System Process

Primary care comprises health providers in the private and government-sponsored institutions that offer health care to the public. On the other hand, public health is a government health regulator that shapes the community’s health. Collaboration between primary care and public health care is bound to yield greater health delivery success and breaking the gap between the two bodies. Local and state agencies can foster a mutual relationship between public health and primary care by crafting formal and informal agreements that pledge the loyalty of coordination from the parties. For instance, Louisiana’s Medicaid care associations should coordinate their operations with the Office of Public Health through agreements. Additionally, primary care and the public can work better if a central governance structure is implemented. Shared governance can be achieved by giving public health officials a higher authority on the governing board to direct providers towards a common goal.

           The state and local governments can also mold a stronger relationship in health organizations by sharing statistics and health care data. Implementation of strategies that encourage information sharing can bring health providers and public health into common grounds. For instance, epidemiologists can detect gaps in the population and help health providers enhance their health programs. Moreover, state and local agencies can develop programs that recognize public health and primary care that ensure high standards of health. The plans should publicize, certify, and provide marketing incentives to health organizations that work with the integration standards. The agencies can also neutralize the difference between health providers and public health through systems of levers. The levers include availing grant opportunities and forming joint accountability expectations for both primary care and public health to eliminate disparities (Taylor et al., 2016).

           According to O’Gurek et al. (2015), the education system needs to undergo some reforms to shape a new unity culture. The graduate and undergraduate medical curriculum should equip learners with tools essential for a quality population health. The curriculum should prepare learners to integrate roles played by the public and primary care by exposing them to the basics of population health. The local and state government should also encourage medical stakeholders to play individual roles of creating awareness of integration and working collaboratively. Provision of training and technical assistance to the health organizations can also guide them in offering quality care. Furthermore, a stronger connection can be forged if health providers invest financially in public health facilities since they earn an influence on population health status.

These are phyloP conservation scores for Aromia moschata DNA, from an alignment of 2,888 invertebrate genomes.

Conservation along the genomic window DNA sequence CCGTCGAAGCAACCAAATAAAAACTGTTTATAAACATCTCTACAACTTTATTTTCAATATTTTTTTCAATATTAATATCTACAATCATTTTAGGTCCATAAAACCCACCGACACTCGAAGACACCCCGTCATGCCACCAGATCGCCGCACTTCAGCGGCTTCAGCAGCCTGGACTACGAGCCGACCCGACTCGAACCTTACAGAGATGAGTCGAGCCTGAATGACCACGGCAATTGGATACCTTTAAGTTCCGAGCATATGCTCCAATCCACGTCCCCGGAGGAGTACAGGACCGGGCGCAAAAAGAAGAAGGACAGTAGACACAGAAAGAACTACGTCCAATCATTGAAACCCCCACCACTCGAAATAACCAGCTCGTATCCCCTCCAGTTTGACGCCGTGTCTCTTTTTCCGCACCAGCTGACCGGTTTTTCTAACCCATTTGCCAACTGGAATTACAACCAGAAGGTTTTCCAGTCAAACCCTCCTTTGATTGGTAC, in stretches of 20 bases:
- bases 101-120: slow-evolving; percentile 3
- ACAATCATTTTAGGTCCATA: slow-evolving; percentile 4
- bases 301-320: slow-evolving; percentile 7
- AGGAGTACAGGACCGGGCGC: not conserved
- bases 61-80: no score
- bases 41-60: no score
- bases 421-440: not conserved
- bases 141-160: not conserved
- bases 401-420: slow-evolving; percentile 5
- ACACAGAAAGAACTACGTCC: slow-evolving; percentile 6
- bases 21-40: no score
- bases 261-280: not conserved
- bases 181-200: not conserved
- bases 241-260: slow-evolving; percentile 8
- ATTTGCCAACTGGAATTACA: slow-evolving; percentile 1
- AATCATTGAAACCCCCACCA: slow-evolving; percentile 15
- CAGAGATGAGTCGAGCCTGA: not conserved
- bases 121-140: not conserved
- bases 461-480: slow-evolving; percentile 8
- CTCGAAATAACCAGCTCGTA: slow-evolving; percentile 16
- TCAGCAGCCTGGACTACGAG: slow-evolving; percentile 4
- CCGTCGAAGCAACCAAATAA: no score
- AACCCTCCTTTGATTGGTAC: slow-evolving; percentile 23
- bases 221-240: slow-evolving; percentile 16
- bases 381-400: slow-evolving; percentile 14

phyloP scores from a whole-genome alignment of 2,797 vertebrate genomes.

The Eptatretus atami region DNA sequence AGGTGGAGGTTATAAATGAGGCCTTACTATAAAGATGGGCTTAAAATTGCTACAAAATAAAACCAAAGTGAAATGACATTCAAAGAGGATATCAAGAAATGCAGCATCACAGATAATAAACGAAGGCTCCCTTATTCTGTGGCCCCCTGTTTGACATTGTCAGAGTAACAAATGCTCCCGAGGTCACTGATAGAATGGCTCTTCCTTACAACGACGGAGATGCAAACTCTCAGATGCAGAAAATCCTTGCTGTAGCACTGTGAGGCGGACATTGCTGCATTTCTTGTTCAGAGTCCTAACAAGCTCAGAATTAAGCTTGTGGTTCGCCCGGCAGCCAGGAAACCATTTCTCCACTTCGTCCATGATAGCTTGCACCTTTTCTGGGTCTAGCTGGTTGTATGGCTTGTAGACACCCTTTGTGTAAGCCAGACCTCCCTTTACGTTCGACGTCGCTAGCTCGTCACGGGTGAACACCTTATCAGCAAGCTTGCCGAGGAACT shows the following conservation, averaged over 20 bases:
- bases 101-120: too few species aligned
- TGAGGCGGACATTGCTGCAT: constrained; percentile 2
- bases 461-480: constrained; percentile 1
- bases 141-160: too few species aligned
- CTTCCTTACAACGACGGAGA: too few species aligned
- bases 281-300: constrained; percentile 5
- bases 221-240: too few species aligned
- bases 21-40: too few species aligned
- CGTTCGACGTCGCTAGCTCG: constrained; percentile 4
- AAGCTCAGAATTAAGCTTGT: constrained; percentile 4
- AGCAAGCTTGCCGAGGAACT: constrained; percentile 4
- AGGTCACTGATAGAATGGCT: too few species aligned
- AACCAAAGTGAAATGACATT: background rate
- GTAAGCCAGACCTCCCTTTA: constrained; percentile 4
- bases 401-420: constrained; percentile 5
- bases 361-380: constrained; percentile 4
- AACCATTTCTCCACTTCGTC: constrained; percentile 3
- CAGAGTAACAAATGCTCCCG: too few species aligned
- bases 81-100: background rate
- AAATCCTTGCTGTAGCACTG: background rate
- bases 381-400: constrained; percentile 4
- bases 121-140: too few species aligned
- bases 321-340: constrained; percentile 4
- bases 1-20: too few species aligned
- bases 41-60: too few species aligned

The amalgamation of primary care and public health improves the patients’ health and makes society safer for Americans. Collaboration also simplifies the realization of health objectives for both parties as opposed to when they work independently. The integration of public health and primary care also saves equipment, time, and finances and increases workforce outcomes in their specialty. The barriers to implementing the change include institutional ones where the health departments fail to respond to workers’ opinions or suggestions in creating harmony. The health institutions lack a collective approach to addressing changes or assessing the performance of integration. The efforts to link public care and primary care are also crippled due to limited awareness and information about the roles played by each party. Consequently, health organizations push away integration reforms since they do not understand what they stand to gain in collaborations. The lack of resources to cement primary care and public health partnerships also compromises efforts to unite the health organizations. Moreover, public health and primary care compete for the same government funds, which further create a division between the two bodies (Pratt et al., 2018).

References

O’Gurek, D. T., Czapp, P., Lampton, L., Quiogue, M., & Stewart, A. (2015). Integration of primary care and public health (Position paper). AAFP. https://www.aafp.org/about/policies/all/integration-primary-care.html

Pratt, R., Gyllstrom, B., Gearin, K., Lange, C., Hahn, D., Baldwin, L. M., VanRaemdonck, L., Nease, D., & Zahner, S. (2018, April 3). Identifying barriers to collaboration between primary care and public health: Experiences at the local level. SAGE Journals. https://journals.sagepub.com/doi/10.1177/0033354918764391

Taylor, E., Bailit, M., Dyer, M. B., Bailit Health Purchasing LLC, & Hacker, K. (2016). Integrating Public Health and Health Care:Getting Beyond the Theory. State Health and Value Strategies.

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